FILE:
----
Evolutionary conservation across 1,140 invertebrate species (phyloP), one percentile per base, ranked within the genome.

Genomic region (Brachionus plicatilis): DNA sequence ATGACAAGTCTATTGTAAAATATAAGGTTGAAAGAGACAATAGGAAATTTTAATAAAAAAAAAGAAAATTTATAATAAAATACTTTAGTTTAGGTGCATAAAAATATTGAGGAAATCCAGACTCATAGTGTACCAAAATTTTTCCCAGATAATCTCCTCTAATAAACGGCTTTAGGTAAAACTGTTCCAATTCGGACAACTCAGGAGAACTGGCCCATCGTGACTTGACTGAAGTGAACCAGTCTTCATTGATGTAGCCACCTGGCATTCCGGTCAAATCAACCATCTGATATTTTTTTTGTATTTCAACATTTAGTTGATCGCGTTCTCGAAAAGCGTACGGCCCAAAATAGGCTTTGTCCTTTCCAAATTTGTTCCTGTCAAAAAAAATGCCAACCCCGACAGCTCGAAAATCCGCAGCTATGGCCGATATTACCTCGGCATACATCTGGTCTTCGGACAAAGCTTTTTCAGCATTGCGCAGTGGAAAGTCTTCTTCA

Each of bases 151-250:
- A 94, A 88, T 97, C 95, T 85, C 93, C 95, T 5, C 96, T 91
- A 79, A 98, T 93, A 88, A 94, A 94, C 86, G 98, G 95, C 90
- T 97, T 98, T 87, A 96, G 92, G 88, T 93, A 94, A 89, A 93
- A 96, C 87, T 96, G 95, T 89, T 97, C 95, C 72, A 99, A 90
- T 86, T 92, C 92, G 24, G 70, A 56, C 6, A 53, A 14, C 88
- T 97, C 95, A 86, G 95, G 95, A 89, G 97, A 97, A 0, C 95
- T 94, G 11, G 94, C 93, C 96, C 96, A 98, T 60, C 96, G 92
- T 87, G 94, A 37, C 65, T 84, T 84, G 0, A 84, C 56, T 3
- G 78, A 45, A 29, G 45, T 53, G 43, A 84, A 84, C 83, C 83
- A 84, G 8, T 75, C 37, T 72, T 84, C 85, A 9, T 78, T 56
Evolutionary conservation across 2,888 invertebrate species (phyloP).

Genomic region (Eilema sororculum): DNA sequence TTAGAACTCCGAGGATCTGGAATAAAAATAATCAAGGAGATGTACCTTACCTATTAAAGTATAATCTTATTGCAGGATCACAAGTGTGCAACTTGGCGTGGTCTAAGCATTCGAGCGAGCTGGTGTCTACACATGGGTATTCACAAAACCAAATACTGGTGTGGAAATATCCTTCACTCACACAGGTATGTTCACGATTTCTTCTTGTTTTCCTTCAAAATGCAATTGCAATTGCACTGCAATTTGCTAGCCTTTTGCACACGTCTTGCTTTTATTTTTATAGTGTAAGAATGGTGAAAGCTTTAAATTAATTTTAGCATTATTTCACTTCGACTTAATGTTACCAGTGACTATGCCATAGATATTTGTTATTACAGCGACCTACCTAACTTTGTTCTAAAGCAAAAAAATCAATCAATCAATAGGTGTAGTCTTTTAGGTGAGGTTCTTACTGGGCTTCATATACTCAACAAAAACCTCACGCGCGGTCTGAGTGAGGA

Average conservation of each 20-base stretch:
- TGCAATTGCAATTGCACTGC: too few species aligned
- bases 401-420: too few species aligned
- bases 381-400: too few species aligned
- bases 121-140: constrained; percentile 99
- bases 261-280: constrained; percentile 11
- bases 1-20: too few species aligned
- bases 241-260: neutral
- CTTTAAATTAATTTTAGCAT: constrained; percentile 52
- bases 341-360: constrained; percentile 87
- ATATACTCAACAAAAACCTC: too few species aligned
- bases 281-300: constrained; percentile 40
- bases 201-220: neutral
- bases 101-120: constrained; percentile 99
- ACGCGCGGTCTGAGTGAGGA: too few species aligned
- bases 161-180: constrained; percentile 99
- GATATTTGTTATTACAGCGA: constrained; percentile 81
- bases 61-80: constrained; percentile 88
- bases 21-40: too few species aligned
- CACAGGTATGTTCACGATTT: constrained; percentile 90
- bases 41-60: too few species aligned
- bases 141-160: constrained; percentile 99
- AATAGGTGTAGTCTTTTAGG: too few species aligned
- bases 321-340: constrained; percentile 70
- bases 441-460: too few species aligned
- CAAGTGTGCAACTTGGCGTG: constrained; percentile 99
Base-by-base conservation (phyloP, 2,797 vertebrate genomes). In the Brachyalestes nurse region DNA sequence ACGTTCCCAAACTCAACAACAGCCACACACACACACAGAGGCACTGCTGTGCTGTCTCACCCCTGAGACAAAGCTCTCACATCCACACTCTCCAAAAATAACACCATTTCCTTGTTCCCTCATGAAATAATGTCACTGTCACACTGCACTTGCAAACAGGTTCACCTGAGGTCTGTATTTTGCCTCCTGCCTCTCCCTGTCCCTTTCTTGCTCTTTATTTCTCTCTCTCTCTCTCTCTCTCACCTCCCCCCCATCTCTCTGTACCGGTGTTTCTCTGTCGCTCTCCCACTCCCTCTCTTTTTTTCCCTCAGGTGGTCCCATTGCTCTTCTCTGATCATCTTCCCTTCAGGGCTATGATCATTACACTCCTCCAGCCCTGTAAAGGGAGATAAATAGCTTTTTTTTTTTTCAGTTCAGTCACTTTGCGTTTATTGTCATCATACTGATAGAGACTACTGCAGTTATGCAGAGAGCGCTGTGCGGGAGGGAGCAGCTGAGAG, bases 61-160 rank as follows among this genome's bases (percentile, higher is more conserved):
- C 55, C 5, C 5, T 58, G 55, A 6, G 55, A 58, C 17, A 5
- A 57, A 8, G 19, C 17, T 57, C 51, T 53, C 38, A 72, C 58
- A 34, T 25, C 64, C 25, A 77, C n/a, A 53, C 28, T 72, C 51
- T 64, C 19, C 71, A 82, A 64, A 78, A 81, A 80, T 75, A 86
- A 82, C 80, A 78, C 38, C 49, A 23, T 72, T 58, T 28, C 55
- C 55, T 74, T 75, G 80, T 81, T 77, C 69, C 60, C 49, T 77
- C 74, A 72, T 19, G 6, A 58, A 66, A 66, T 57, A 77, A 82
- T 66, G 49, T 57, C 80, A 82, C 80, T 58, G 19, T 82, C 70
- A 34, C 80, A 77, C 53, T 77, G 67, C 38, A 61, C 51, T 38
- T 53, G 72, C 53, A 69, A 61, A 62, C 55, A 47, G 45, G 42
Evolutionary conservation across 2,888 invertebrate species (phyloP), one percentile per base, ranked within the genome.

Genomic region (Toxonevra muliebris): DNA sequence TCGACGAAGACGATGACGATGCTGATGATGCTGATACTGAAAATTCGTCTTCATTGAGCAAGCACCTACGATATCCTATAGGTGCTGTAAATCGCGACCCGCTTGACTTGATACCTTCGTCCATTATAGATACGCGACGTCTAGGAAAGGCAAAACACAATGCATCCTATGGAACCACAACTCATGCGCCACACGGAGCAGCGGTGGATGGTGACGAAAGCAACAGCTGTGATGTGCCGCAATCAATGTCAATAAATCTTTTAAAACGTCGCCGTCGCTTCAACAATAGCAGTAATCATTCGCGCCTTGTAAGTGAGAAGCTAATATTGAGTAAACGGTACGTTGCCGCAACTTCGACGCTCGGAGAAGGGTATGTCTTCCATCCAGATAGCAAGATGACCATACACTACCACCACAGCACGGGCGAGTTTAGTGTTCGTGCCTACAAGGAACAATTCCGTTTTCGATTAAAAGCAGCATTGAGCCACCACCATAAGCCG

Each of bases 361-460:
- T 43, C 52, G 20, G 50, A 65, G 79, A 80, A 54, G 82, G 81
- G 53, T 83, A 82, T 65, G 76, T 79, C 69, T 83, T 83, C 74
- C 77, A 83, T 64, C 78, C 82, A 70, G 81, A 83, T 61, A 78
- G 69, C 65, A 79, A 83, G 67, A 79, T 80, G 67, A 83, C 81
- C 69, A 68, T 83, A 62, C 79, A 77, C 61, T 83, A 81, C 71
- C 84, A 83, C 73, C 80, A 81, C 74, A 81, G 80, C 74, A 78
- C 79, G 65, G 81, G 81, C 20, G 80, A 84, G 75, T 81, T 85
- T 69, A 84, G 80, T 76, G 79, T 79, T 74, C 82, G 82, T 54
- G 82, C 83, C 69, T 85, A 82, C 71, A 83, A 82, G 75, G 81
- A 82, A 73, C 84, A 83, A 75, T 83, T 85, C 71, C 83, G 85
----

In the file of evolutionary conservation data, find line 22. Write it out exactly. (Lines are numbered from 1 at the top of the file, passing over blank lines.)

- bases 1-20: too few species aligned